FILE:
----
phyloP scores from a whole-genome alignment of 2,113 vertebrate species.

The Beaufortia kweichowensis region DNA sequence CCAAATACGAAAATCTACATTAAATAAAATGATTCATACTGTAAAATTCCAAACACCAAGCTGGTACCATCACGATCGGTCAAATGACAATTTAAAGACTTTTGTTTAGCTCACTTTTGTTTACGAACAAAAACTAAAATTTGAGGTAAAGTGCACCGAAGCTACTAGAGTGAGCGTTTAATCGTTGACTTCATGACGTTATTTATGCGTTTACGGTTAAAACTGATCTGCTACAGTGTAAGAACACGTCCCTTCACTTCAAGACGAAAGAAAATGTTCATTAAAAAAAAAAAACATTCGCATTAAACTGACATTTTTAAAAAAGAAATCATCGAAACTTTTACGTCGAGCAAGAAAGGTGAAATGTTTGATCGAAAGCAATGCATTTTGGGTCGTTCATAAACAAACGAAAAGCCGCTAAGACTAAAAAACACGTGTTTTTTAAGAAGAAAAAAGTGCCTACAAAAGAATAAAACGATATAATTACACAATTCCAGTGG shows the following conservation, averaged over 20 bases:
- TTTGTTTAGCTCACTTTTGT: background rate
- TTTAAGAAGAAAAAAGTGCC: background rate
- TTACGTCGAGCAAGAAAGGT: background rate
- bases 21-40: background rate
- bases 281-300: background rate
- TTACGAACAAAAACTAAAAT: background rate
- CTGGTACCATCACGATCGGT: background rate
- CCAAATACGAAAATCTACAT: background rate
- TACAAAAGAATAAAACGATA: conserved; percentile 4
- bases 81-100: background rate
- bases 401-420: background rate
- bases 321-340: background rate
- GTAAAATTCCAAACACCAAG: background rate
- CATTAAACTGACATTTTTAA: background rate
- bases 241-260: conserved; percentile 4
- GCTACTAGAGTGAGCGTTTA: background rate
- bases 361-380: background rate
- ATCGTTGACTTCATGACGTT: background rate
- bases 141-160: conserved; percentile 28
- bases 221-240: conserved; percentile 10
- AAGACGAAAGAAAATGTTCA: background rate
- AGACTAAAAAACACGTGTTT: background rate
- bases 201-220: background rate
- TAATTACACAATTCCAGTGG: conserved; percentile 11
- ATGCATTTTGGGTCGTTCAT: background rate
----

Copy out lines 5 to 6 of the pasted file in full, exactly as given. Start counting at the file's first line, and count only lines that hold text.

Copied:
- TTACGTCGAGCAAGAAAGGT: background rate
- bases 21-40: background rate